The best remedy for those who are afraid, lonely or unhappy is to go outside, somewhere where they can be quite alone with the heavens, nature and God. Because only then does one feel that all is as it should be and that God wishes to see people happy, amidst the simple beauty of nature.

Anne Frank

If this pandemic and all that is happening in our world these days is becoming a little too much for you, there are few things better to do than to simply go outside and take a walk. When I lived in South Carolina, I lived on a street with a 0.6 mile loop, and I cannot tell you how many times I walked that loop over the years. Literally thousands of times, I am sure, in the midst of all manner of storms in my life, large and small. Often walking alone, but sometimes walking with a family member or friend. Sometimes praying as I walked, sometimes listening to music, and sometimes simply walking. Walking rarely solved whatever problem I was dealing with at the time, but it sure did help.

It is solved by walking.

St. Augustine

These days, when I go outside, it is more often for a run than a walk, but the effect is the same. It gets me outside with my feet moving and gives me a chance to process my day. I look forward to it.

But have you noticed that, for whatever reason, this is one activity that many of us stop doing when life starts getting out of hand? Just when we need it most, we often don’t do it. We forget, or we can’t find the time, or we feel guilty about spending that time on ourselves. For any number of reasons, we stop engaging in outdoor, physical activity just when we need it most. So this post is offered simply to remind you (and me) that we can face these challenging times much better when we simply take the time to go for a walk.

But perhaps you really don’t like to walk. For many people, gardening and other yard work has a similar effect. Kayaking, bicycling, etc. There is something about outdoor, physical activity that seems almost essential to our well-being.

Or perhaps you are not able to do any of these things. You or a loved one may be wheelchair-bound, or even bedridden. My question to you is: Can you sit? Then sit outside. Wheel your loved one outside. Find what works for you, and for those you love. And then keep doing it, even when life’s challenges are at their greatest.

I probably don’t have to remind you of this, but physical exercise has all sorts of positive effects on us. It is a wonderful way to release stress (quite literally, by lowering cortisol). It helps fend off depression (again, quite literally, by releasing endorphins). It is helps with any sleep problems we might be having.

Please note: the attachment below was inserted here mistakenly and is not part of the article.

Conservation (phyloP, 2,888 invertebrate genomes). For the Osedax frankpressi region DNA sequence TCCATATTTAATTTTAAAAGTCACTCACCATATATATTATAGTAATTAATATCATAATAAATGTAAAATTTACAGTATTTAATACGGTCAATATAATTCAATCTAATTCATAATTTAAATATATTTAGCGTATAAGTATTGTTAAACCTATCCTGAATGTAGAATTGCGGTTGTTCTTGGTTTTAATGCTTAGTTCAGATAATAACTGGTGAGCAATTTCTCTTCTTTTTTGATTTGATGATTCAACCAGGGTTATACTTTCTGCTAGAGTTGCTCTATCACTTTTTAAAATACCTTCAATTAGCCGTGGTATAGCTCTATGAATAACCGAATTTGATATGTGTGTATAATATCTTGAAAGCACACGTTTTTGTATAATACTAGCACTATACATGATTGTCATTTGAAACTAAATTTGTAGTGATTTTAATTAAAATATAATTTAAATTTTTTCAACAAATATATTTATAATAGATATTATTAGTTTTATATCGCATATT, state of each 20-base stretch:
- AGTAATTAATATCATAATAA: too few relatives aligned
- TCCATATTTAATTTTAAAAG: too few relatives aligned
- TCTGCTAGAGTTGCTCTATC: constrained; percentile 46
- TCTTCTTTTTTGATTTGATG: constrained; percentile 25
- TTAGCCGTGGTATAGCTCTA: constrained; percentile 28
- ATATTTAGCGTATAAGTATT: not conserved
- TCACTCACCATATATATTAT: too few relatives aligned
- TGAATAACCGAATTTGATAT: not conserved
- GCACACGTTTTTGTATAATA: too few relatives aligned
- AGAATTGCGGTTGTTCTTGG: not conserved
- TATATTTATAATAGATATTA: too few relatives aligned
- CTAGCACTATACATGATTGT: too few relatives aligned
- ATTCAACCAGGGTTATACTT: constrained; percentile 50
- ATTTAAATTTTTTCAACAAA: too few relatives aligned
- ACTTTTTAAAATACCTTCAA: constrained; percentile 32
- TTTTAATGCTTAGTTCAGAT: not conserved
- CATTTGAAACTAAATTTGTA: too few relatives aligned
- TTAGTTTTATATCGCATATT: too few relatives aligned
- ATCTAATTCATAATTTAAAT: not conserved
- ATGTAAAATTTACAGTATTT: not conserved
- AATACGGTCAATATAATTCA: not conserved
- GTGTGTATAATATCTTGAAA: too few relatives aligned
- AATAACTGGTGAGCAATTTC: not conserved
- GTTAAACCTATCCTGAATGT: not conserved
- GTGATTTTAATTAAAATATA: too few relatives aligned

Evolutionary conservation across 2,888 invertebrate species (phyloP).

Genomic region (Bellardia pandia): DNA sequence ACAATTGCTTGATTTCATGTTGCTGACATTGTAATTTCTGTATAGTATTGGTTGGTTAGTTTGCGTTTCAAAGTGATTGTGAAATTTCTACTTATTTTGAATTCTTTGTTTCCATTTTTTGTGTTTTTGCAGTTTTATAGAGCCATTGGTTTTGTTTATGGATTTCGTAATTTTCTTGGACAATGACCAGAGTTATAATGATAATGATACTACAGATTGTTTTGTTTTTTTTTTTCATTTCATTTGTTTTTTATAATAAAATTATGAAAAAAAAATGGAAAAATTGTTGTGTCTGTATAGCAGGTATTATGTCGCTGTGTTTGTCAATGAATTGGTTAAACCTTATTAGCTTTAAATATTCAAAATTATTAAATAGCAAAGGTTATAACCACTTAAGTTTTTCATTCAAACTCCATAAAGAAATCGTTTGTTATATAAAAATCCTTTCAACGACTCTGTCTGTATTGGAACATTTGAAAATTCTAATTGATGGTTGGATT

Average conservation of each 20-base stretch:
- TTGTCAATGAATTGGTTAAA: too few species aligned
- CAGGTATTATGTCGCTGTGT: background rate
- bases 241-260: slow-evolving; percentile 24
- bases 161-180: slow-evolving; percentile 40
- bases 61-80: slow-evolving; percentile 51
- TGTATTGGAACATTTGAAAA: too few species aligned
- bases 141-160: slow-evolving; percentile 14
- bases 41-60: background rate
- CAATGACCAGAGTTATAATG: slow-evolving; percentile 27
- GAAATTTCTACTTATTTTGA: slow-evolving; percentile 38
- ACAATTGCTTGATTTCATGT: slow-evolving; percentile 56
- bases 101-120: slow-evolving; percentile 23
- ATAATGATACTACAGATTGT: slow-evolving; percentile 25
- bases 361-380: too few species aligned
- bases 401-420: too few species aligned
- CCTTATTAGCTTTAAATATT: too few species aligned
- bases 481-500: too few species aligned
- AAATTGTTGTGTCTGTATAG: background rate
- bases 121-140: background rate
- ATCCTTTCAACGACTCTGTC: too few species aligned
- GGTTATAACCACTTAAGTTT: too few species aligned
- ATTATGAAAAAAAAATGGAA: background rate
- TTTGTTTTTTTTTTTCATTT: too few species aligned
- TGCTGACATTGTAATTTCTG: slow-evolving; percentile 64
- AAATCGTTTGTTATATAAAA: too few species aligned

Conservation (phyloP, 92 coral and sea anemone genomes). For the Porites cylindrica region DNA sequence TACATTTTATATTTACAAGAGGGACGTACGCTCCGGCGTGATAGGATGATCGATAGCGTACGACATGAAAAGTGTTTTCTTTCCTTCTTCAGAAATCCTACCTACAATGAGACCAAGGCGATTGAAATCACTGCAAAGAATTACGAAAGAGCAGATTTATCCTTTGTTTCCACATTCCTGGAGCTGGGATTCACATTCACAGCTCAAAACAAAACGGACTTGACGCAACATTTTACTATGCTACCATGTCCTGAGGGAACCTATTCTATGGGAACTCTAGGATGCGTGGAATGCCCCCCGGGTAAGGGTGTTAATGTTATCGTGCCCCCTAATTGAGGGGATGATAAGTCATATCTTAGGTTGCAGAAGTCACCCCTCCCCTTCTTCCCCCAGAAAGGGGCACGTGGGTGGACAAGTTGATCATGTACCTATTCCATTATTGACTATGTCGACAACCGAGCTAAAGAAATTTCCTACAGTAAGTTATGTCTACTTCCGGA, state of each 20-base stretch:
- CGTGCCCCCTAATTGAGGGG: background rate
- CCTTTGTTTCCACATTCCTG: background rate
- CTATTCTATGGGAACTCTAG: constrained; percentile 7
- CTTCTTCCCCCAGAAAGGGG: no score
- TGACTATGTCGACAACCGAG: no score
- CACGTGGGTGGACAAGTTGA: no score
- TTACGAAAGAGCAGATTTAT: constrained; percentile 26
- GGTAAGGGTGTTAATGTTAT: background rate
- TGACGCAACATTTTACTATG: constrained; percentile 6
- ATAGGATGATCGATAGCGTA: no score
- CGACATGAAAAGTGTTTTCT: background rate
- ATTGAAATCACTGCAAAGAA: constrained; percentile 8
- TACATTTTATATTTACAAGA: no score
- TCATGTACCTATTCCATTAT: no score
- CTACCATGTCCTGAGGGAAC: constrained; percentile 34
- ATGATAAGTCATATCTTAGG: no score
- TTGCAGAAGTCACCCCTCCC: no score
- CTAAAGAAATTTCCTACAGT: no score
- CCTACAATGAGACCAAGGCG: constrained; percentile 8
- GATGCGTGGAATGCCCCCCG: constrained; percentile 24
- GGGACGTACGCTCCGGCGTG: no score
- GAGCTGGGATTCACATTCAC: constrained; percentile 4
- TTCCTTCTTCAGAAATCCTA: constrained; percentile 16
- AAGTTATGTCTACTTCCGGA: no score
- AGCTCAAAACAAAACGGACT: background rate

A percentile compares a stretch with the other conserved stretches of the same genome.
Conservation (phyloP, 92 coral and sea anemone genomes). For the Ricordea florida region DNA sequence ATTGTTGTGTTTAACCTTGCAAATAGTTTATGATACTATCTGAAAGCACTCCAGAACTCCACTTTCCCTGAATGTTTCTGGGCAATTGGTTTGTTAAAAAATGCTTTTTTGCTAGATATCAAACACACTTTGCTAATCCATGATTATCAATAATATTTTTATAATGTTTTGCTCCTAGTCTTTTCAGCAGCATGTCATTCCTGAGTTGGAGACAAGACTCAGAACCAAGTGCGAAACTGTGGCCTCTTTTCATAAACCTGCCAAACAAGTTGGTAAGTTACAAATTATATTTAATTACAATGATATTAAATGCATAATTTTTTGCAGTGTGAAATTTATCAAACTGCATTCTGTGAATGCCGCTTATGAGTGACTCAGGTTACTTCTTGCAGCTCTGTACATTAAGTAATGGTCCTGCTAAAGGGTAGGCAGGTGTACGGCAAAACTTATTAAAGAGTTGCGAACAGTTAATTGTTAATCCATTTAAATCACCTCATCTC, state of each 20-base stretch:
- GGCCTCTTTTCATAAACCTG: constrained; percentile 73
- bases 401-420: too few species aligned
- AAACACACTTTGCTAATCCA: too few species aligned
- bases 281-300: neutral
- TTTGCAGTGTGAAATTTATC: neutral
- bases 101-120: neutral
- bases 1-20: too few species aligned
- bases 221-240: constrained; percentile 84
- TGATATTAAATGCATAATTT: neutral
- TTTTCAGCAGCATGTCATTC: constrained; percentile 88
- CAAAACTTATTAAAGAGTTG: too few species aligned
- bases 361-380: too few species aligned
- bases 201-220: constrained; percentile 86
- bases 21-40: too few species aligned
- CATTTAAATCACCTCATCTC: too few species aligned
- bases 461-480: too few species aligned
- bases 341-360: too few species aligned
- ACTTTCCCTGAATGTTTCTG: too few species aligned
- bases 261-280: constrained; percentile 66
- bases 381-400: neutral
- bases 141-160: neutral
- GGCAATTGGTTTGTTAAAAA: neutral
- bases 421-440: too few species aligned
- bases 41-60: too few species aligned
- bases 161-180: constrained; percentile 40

But outdoor exercise is particularly helpful. I once read a New York Times article about a medical study in which volunteers were asked to go for two walks for the same time or distance — one inside, the other outdoors. And in almost all cases, the volunteers reported not only enjoying the walk outside more, but in psychological tests scored significantly higher on measures of vitality, enthusiasm, pleasure and self-esteem and lower on tension, depression and fatigue.

They heard the sound of the Lord God walking in the garden at the time of the evening breeze.

Genesis 3:8

God created us to use our bodies. We are meant to walk. And we are meant to be outside, in God’s creation. So, if you want to face these challenging times in the best way that you can, go for a walk, or a jog, or do some yard work, or simply sit outdoors. Get outside. Spend some time in God’s creation. Breathe the air. Feel the sunshine, or the rain fall. Look at the birds of the air. Listen to their song. In the midst of this storm called COVID-19, don’t batten down the hatches and stay confined in your room, in other words – get outside, and enjoy the healing gift of God’s creation.

Look at the birds of the air; they neither sow nor reap nor gather into barns, and yet your heavenly Father feeds them. Are you not of more value than they?

Matthew 6:26

7 thoughts on “The Healing Gift of God’s Creation

      1. You are welcome. I also shared your post on returning to church. The churches I serve have been doing in person worship since June 21st and I have continued an online presence, but as I am sure you know, people can get pretty grumpy about masks and social distancing and not singing. One of the great things about blogging is you can get a picture about how other people and groups are adapting, their specific challenges, etc. I hope things went well today and will continue to do so.


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